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Here you go Campbell, I wrote it for you.;)


Dear "Friends" of Animals,

We thank you for expressing your concerns to our department. However at this time, it is in our best interest to have a bear hunt (2005). Special garbage containers and "community bear education" are definitely steps in the right direction, however, further steps are necessary. We are not simply throwing our hands up and resorting to violence either. We are merely controlling a population largely out of hand. Without the safe and ethic reduction of population via hunters, bear populations would expand exponentially. While Garbage containers, and bear education are important, they only go so far. Populations must be kept in check, not only for the sake of human safety, but for the well being of the bears. Severe overpopulation would eventually lead to their demise, and as a friend of the animals, Im sure thats not something you would like to see.

We assure you the bear season will go smoothly, as did the one in 2003. There is no danger of "wiping out the population" because our highly trained wildlife biologists already have limits set on how many bears must be taken. The hunt can and will be stopped before reaching this limit. Furthermore, this limit is well below the total number of bears, therefore, there is absolutely NOTHING to be concerened about.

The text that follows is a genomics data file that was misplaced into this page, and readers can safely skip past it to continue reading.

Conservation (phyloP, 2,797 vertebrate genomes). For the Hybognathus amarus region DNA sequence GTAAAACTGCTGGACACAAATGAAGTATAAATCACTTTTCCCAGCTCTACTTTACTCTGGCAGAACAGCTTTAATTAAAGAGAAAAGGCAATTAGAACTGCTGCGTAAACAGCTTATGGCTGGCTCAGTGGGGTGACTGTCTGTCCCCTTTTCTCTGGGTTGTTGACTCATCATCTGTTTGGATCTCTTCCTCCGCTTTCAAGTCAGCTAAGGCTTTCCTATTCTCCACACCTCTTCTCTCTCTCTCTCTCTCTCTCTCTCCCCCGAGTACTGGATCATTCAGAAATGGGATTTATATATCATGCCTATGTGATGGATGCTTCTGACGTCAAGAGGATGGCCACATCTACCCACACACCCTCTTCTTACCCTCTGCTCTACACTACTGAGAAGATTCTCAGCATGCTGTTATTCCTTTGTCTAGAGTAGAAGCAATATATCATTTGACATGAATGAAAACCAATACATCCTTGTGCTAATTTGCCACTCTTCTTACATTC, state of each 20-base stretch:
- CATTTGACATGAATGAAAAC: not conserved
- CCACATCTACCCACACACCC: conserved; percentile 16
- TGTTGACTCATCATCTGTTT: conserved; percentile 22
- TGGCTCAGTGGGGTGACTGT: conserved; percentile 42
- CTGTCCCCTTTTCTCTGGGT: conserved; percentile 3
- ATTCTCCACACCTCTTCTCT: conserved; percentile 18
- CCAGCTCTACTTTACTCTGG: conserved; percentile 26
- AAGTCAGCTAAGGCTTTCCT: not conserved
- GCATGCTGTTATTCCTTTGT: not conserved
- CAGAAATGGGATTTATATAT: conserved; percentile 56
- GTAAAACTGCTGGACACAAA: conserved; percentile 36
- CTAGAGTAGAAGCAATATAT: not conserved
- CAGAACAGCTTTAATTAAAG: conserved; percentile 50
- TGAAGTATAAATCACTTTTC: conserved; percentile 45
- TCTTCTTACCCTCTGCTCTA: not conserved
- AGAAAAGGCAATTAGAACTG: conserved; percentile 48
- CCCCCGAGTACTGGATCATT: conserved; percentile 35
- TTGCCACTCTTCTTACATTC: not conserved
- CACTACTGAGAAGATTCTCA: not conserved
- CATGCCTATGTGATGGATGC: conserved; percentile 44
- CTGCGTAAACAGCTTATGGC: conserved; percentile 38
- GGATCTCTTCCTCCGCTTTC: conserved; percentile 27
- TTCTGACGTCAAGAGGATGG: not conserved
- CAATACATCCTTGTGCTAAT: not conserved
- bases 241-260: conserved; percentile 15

Thanks again for expressing your concerns, hopefully you can see we have it all under control, and you can stick your head back in the bear proof garbage can! ;)

Sincerely yours,
Hassan Ben Sober:D
 

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[up] right on! what they dont tell you is that bears were probably hunted in our state back in the 1700-s and 1800-s for food im sure.i bet we controlled the attitudes and numbers of bears back then- hence the no serious injuries or deaths do to black bears in n.j.s history that we know of. if the settlers didnt sling lead at them back then im just sure the only waste management would have been the bears eating every bone of the settlers bodies :D